Fed by the high rainfall of the Lake District fells, via the rivers Brathay, Rothay and Troutbeck, Windermere is England's largest natural lake. It stretches some 12 miles (19km) in length, is up to 1 mile (1.6km) wide in places, and reaches a depth of 220ft (67m). The Romans built their fort of Galava at Waterhead, on the northern tip of the lake.

Overlooked by this walk, the privately owned Belle Isle is said to have been used since Roman times. Today, this island is supplied by a little boat, which serves the 38 acre (15ha) estate. Belle Isle's interesting circular house, recently re-built after extensive fire damage, was originally built by Mr English in 1774. Apparently William Wordsworth accredited Mr English with the honour of being the first man to settle in the Lake District for the sake of the scenery. There have been many more since.

Providing the main gateway and access point to the lake, Bowness-on-Windermere is today the most popular holiday destination in the Lake District. Over 10,000 boats for recreation are registered on the lake. Once the Oxenholme and Kendal-to-Windermere railway line opened in 1847 the little town developed rapidly. The town of Windermere grew around the station from the nucleus of what was once a small village. Indeed it was the railway company that named the station Windermere to attract a trade, although it is sited some distance from the lake.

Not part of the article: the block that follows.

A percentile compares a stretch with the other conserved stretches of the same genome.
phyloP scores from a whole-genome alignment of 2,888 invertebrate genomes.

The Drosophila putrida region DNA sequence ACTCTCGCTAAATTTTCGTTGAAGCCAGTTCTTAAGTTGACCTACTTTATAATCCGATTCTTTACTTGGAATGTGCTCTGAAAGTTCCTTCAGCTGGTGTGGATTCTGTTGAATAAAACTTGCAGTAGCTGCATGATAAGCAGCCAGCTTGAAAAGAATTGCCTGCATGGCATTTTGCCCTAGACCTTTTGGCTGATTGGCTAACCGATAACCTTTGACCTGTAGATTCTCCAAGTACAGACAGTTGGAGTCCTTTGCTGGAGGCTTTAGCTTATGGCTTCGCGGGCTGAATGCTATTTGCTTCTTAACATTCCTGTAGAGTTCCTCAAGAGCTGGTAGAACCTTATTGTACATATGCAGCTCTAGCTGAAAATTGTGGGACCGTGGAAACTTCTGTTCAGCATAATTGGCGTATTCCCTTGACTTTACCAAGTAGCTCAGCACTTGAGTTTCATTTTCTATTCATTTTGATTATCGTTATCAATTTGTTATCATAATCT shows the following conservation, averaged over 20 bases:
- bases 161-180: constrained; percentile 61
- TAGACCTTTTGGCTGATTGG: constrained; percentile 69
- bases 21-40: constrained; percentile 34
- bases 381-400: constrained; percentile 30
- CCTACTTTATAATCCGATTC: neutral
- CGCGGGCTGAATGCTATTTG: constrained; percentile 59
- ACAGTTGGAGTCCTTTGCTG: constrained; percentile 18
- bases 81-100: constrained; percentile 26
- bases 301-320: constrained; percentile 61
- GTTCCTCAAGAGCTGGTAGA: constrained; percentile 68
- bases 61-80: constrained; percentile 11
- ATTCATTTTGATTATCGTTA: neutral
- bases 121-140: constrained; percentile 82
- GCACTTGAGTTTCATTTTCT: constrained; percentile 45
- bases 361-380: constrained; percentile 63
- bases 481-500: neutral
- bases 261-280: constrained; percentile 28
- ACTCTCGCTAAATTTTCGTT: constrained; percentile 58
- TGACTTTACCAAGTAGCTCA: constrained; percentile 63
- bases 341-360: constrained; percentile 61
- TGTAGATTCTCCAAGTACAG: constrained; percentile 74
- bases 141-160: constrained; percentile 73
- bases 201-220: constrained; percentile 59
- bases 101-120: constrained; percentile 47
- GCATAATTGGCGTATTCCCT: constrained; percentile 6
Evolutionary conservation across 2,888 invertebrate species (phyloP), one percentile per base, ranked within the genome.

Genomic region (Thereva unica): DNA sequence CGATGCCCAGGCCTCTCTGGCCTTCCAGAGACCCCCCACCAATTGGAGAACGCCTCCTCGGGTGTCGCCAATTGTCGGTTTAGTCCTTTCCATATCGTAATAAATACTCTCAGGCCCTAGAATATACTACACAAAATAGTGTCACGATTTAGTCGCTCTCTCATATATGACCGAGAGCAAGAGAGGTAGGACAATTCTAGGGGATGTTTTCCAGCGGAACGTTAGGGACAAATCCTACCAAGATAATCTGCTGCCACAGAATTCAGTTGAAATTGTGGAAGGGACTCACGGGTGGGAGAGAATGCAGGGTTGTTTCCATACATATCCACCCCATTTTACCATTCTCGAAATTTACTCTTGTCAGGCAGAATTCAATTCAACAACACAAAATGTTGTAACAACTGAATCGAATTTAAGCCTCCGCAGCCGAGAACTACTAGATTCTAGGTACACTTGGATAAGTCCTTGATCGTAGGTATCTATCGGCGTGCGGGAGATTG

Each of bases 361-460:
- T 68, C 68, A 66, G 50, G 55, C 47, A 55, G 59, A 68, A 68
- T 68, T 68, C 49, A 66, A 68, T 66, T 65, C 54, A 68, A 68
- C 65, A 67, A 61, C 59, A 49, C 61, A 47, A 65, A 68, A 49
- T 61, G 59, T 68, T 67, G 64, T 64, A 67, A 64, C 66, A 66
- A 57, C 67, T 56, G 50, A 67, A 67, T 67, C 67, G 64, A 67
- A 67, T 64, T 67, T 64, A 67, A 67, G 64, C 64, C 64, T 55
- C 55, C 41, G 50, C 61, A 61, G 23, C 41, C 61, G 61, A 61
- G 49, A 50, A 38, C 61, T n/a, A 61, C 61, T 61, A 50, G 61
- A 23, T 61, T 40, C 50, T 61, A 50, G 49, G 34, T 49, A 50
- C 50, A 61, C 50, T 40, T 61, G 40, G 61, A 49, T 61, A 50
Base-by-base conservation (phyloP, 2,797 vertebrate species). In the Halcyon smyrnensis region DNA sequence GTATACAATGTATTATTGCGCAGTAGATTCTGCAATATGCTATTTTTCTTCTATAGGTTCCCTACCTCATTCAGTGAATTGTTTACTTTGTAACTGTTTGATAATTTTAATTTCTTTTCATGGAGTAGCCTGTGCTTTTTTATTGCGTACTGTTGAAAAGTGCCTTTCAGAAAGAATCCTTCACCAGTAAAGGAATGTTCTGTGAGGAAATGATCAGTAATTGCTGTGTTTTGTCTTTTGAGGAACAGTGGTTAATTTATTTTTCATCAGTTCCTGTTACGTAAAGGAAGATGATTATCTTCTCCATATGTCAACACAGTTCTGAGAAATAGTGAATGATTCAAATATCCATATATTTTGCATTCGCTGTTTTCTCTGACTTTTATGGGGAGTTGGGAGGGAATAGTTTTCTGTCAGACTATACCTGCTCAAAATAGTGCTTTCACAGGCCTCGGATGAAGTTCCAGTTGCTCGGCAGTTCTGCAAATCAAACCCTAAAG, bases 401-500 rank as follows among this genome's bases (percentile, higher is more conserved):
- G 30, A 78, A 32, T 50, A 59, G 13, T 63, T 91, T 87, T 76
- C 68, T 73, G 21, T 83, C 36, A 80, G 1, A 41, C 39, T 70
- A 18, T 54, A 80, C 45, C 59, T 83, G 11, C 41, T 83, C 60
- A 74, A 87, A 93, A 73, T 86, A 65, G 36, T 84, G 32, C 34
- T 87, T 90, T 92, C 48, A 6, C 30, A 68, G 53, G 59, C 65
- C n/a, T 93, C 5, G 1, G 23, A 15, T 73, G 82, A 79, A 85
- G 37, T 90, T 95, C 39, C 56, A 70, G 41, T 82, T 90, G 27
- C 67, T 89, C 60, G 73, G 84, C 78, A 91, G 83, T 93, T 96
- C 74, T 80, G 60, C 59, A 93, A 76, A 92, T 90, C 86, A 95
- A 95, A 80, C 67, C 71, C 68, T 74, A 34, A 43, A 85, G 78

In the late 19th century many wealthy businessmen, principally from the industrial towns of Lancashire, built large and luxurious residences overlooking the lake. Many of these private houses have been converted into hotels, such as the Langdale Chase, whilst Brockhole has been the National Park Visitor Centre since the late 1960s.

The Belsfield Hotel overlooking Bowness Bay was bought in 1860 by Henry Schneider, the chairman of the prosperous Barrow Steelworks and Shipworks. Reputedly he left his luxurious home and boarded his steam yacht SL Esperance, where he breakfasted travelling across the lake to Lakeside. He then journeyed by steam train, he owned the railway and had his own private carriage, to the works in Barrow.

What to look for

St Martin's Church, an impressive building surrounded by ancient yew trees, is the parish church of Bowness, built in 1483 and restored and enlarged in 1870. Undoubtedly the most interesting building in Bowness, amongst many worthy contenders, it is well worth taking a look inside. Behind the church is the oldest area of Bowness, known as Lowside, an intriguing web of narrow streets amongst buildings of dark slate.

Where to eat and drink

Bowness-on-Windermere is inundated with cafés, inns, shops and restaurants. Conveniently located near the start and finish of the route, at the foot of Brantfell Road, are the Royal Oak and Santameras Bakery Café.

While you're there

Quite apart from the natural beauty of the area there is plenty to do and see around Bowness. The Steamboat Museum has many working exhibits and provides a chance to chug across the lake on a genuine steam yacht. Henry Schneider's steamboat SL Esperance (PBackground to the Walk) is one of the exhibits. Across the lake at Lakeside, a short stretch of preserved steam railway allows visitors to take a nostalgic trip on the Lakeside and Haverthwaite Railway, recreating, in some part at least, Schneider's splendid daily commuting journey to his Barrow works.